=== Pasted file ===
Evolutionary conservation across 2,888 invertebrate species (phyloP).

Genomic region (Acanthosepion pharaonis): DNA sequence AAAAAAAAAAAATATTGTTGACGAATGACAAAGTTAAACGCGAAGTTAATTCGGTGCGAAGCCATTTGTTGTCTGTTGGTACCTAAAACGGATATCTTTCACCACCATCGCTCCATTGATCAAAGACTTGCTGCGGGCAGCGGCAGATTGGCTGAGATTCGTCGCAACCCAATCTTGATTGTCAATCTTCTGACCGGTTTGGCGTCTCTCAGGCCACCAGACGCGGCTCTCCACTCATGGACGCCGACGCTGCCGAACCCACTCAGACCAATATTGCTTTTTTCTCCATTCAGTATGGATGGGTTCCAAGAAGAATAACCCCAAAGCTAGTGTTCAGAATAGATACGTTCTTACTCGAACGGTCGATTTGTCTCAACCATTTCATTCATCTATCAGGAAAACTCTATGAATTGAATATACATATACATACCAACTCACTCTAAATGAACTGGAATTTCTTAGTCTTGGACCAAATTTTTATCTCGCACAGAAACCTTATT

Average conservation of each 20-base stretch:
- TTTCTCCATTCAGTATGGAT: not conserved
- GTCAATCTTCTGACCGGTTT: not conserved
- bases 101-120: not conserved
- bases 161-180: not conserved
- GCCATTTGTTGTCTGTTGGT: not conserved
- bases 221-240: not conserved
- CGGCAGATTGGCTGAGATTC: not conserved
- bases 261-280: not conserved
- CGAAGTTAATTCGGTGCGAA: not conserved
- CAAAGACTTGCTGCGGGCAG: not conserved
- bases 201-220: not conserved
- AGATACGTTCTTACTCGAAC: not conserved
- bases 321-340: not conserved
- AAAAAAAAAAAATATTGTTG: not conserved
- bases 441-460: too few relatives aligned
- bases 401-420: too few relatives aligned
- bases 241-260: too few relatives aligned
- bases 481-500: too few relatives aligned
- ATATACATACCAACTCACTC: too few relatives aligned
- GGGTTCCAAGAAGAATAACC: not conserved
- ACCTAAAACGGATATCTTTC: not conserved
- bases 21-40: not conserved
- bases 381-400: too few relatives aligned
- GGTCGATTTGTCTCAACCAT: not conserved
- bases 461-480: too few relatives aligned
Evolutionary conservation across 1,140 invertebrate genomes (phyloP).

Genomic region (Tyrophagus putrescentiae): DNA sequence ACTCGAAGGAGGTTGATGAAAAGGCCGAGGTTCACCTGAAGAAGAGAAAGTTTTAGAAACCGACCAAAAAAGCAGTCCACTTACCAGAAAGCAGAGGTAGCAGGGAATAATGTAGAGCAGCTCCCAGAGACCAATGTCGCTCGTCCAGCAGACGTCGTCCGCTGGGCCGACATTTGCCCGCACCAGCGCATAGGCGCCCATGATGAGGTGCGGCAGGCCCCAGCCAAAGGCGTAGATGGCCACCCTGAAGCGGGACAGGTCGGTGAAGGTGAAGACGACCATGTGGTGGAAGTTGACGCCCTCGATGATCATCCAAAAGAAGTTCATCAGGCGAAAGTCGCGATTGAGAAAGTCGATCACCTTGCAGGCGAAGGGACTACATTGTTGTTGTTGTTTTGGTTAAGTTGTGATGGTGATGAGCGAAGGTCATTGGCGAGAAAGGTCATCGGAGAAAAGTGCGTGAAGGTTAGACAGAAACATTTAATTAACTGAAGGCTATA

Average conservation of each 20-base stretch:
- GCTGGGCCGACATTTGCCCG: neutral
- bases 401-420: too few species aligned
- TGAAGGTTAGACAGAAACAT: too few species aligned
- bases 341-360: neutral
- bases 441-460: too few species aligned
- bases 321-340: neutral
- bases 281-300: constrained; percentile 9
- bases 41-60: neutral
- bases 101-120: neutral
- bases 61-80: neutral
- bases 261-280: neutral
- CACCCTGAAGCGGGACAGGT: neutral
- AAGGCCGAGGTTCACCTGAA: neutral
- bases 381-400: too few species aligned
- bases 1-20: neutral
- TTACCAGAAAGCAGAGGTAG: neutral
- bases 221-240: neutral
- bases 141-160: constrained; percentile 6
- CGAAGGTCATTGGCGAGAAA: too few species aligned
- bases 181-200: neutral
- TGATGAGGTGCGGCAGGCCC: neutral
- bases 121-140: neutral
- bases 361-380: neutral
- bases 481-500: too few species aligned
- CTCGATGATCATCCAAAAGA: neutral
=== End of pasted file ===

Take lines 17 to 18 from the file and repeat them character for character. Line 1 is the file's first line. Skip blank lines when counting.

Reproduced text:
- AAAAAAAAAAAATATTGTTG: not conserved
- bases 441-460: too few relatives aligned